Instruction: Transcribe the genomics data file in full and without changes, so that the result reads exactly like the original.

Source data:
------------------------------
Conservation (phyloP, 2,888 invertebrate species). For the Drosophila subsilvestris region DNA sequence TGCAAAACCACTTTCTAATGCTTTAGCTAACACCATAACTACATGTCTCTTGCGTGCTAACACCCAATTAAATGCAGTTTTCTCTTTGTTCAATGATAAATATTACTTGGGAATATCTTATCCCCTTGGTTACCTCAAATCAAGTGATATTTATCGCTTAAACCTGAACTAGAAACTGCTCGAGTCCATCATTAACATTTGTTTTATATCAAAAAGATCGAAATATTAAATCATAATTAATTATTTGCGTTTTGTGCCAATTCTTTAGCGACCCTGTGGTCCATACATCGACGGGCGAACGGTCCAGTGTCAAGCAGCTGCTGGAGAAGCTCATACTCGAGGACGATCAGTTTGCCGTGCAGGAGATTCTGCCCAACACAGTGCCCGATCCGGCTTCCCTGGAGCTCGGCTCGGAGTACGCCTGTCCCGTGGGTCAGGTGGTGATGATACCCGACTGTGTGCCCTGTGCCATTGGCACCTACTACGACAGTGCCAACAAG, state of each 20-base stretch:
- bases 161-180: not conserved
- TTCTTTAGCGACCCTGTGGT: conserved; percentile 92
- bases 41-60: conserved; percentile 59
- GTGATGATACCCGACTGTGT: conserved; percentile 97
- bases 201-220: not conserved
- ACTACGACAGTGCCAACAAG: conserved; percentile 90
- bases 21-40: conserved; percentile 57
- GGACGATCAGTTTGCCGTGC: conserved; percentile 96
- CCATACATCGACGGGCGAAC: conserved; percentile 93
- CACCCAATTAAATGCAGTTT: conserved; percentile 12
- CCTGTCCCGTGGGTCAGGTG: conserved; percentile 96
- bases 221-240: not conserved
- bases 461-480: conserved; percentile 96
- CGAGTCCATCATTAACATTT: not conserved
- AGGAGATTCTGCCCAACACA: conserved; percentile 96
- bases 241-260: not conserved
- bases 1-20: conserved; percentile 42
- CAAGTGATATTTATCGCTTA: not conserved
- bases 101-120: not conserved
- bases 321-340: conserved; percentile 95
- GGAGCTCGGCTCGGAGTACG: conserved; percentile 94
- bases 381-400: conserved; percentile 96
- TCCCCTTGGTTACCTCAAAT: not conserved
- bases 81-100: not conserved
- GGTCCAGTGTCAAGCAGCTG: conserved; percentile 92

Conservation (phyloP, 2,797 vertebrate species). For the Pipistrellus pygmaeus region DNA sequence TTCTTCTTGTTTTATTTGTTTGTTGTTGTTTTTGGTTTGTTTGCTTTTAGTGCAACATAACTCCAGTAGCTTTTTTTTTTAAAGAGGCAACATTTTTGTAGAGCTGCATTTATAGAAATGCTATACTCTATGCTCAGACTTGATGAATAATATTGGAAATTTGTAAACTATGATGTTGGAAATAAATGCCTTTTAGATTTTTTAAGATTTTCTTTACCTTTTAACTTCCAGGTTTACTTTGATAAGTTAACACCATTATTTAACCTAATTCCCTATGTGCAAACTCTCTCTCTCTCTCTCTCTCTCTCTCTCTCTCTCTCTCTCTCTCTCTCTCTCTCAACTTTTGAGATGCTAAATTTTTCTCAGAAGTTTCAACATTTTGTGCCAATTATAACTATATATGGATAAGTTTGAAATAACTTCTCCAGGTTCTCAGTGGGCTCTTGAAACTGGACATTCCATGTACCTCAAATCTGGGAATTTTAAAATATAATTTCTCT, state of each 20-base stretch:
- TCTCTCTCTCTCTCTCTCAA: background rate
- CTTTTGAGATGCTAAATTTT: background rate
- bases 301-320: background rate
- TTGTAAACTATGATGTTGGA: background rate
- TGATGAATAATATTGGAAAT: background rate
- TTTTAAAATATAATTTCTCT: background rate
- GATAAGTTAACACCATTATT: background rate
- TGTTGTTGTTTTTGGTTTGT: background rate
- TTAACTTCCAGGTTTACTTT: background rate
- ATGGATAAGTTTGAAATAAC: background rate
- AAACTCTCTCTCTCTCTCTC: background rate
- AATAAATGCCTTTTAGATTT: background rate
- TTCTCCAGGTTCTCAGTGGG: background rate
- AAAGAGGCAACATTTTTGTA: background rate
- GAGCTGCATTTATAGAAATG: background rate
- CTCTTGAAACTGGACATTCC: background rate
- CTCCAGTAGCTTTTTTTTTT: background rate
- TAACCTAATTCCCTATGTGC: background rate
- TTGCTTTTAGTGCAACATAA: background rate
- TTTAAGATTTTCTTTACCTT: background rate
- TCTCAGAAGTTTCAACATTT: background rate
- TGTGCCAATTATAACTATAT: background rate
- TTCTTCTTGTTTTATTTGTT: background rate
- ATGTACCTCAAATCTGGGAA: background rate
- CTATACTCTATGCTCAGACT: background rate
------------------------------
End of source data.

Conservation (phyloP, 2,888 invertebrate species). For the Drosophila subsilvestris region DNA sequence TGCAAAACCACTTTCTAATGCTTTAGCTAACACCATAACTACATGTCTCTTGCGTGCTAACACCCAATTAAATGCAGTTTTCTCTTTGTTCAATGATAAATATTACTTGGGAATATCTTATCCCCTTGGTTACCTCAAATCAAGTGATATTTATCGCTTAAACCTGAACTAGAAACTGCTCGAGTCCATCATTAACATTTGTTTTATATCAAAAAGATCGAAATATTAAATCATAATTAATTATTTGCGTTTTGTGCCAATTCTTTAGCGACCCTGTGGTCCATACATCGACGGGCGAACGGTCCAGTGTCAAGCAGCTGCTGGAGAAGCTCATACTCGAGGACGATCAGTTTGCCGTGCAGGAGATTCTGCCCAACACAGTGCCCGATCCGGCTTCCCTGGAGCTCGGCTCGGAGTACGCCTGTCCCGTGGGTCAGGTGGTGATGATACCCGACTGTGTGCCCTGTGCCATTGGCACCTACTACGACAGTGCCAACAAG, state of each 20-base stretch:
- bases 161-180: not conserved
- TTCTTTAGCGACCCTGTGGT: conserved; percentile 92
- bases 41-60: conserved; percentile 59
- GTGATGATACCCGACTGTGT: conserved; percentile 97
- bases 201-220: not conserved
- ACTACGACAGTGCCAACAAG: conserved; percentile 90
- bases 21-40: conserved; percentile 57
- GGACGATCAGTTTGCCGTGC: conserved; percentile 96
- CCATACATCGACGGGCGAAC: conserved; percentile 93
- CACCCAATTAAATGCAGTTT: conserved; percentile 12
- CCTGTCCCGTGGGTCAGGTG: conserved; percentile 96
- bases 221-240: not conserved
- bases 461-480: conserved; percentile 96
- CGAGTCCATCATTAACATTT: not conserved
- AGGAGATTCTGCCCAACACA: conserved; percentile 96
- bases 241-260: not conserved
- bases 1-20: conserved; percentile 42
- CAAGTGATATTTATCGCTTA: not conserved
- bases 101-120: not conserved
- bases 321-340: conserved; percentile 95
- GGAGCTCGGCTCGGAGTACG: conserved; percentile 94
- bases 381-400: conserved; percentile 96
- TCCCCTTGGTTACCTCAAAT: not conserved
- bases 81-100: not conserved
- GGTCCAGTGTCAAGCAGCTG: conserved; percentile 92

Conservation (phyloP, 2,797 vertebrate species). For the Pipistrellus pygmaeus region DNA sequence TTCTTCTTGTTTTATTTGTTTGTTGTTGTTTTTGGTTTGTTTGCTTTTAGTGCAACATAACTCCAGTAGCTTTTTTTTTTAAAGAGGCAACATTTTTGTAGAGCTGCATTTATAGAAATGCTATACTCTATGCTCAGACTTGATGAATAATATTGGAAATTTGTAAACTATGATGTTGGAAATAAATGCCTTTTAGATTTTTTAAGATTTTCTTTACCTTTTAACTTCCAGGTTTACTTTGATAAGTTAACACCATTATTTAACCTAATTCCCTATGTGCAAACTCTCTCTCTCTCTCTCTCTCTCTCTCTCTCTCTCTCTCTCTCTCTCTCTCTCTCAACTTTTGAGATGCTAAATTTTTCTCAGAAGTTTCAACATTTTGTGCCAATTATAACTATATATGGATAAGTTTGAAATAACTTCTCCAGGTTCTCAGTGGGCTCTTGAAACTGGACATTCCATGTACCTCAAATCTGGGAATTTTAAAATATAATTTCTCT, state of each 20-base stretch:
- TCTCTCTCTCTCTCTCTCAA: background rate
- CTTTTGAGATGCTAAATTTT: background rate
- bases 301-320: background rate
- TTGTAAACTATGATGTTGGA: background rate
- TGATGAATAATATTGGAAAT: background rate
- TTTTAAAATATAATTTCTCT: background rate
- GATAAGTTAACACCATTATT: background rate
- TGTTGTTGTTTTTGGTTTGT: background rate
- TTAACTTCCAGGTTTACTTT: background rate
- ATGGATAAGTTTGAAATAAC: background rate
- AAACTCTCTCTCTCTCTCTC: background rate
- AATAAATGCCTTTTAGATTT: background rate
- TTCTCCAGGTTCTCAGTGGG: background rate
- AAAGAGGCAACATTTTTGTA: background rate
- GAGCTGCATTTATAGAAATG: background rate
- CTCTTGAAACTGGACATTCC: background rate
- CTCCAGTAGCTTTTTTTTTT: background rate
- TAACCTAATTCCCTATGTGC: background rate
- TTGCTTTTAGTGCAACATAA: background rate
- TTTAAGATTTTCTTTACCTT: background rate
- TCTCAGAAGTTTCAACATTT: background rate
- TGTGCCAATTATAACTATAT: background rate
- TTCTTCTTGTTTTATTTGTT: background rate
- ATGTACCTCAAATCTGGGAA: background rate
- CTATACTCTATGCTCAGACT: background rate